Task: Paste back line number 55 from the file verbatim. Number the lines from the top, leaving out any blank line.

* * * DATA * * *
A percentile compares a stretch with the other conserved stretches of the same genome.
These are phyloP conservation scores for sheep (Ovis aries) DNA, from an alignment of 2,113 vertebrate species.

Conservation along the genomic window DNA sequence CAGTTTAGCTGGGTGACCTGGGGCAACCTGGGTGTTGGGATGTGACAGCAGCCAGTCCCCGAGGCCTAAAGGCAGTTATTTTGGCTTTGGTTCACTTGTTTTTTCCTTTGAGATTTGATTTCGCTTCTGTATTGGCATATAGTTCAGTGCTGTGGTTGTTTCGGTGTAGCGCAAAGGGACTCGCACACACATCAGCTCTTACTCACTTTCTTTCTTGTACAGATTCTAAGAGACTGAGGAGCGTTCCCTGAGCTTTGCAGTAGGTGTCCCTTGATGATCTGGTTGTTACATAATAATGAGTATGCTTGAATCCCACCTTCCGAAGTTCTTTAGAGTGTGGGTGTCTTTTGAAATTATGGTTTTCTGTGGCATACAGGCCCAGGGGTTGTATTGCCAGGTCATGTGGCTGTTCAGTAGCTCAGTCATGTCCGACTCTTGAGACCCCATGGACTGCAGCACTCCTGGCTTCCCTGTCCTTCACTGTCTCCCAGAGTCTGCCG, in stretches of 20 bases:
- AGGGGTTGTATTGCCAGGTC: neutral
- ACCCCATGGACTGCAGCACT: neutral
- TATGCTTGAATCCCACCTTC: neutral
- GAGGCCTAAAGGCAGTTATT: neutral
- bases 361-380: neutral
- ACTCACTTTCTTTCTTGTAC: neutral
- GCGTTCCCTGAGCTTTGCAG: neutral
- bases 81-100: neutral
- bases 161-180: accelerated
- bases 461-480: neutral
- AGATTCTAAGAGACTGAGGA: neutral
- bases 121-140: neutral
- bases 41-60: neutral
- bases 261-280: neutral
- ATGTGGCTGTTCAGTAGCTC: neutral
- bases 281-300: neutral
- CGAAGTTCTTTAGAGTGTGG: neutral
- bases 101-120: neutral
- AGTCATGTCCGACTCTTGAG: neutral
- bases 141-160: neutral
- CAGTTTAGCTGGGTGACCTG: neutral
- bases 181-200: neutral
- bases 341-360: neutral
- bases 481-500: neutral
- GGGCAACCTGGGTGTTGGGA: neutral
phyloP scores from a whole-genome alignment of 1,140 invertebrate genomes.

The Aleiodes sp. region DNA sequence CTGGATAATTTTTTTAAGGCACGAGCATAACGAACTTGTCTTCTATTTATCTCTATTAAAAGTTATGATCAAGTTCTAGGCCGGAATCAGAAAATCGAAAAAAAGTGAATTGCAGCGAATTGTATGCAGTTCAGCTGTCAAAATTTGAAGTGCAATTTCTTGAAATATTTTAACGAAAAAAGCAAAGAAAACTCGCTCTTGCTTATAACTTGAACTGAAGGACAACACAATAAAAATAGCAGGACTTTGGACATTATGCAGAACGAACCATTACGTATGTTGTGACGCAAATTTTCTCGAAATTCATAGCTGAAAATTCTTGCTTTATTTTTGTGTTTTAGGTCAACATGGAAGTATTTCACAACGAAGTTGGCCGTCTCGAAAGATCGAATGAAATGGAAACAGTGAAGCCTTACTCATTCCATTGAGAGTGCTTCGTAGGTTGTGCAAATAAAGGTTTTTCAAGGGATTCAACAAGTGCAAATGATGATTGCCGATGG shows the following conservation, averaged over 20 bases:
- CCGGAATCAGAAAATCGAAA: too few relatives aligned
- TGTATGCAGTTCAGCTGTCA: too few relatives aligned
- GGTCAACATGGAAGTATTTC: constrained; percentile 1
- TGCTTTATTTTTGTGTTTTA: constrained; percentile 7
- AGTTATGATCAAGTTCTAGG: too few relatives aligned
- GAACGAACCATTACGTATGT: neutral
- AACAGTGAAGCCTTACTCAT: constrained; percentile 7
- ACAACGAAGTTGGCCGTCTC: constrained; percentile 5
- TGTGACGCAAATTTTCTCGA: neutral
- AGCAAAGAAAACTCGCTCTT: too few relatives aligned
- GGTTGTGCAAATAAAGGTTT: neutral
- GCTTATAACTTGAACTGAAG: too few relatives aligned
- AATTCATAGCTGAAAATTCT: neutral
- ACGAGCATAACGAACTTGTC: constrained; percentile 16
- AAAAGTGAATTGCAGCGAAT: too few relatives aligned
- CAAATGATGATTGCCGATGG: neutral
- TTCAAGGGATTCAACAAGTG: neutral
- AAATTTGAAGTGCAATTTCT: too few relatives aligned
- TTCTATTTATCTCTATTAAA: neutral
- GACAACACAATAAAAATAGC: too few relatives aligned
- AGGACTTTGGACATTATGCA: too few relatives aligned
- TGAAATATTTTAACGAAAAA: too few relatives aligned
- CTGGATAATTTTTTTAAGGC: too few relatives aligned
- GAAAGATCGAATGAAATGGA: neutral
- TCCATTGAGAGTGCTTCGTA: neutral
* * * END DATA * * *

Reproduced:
- TCCATTGAGAGTGCTTCGTA: neutral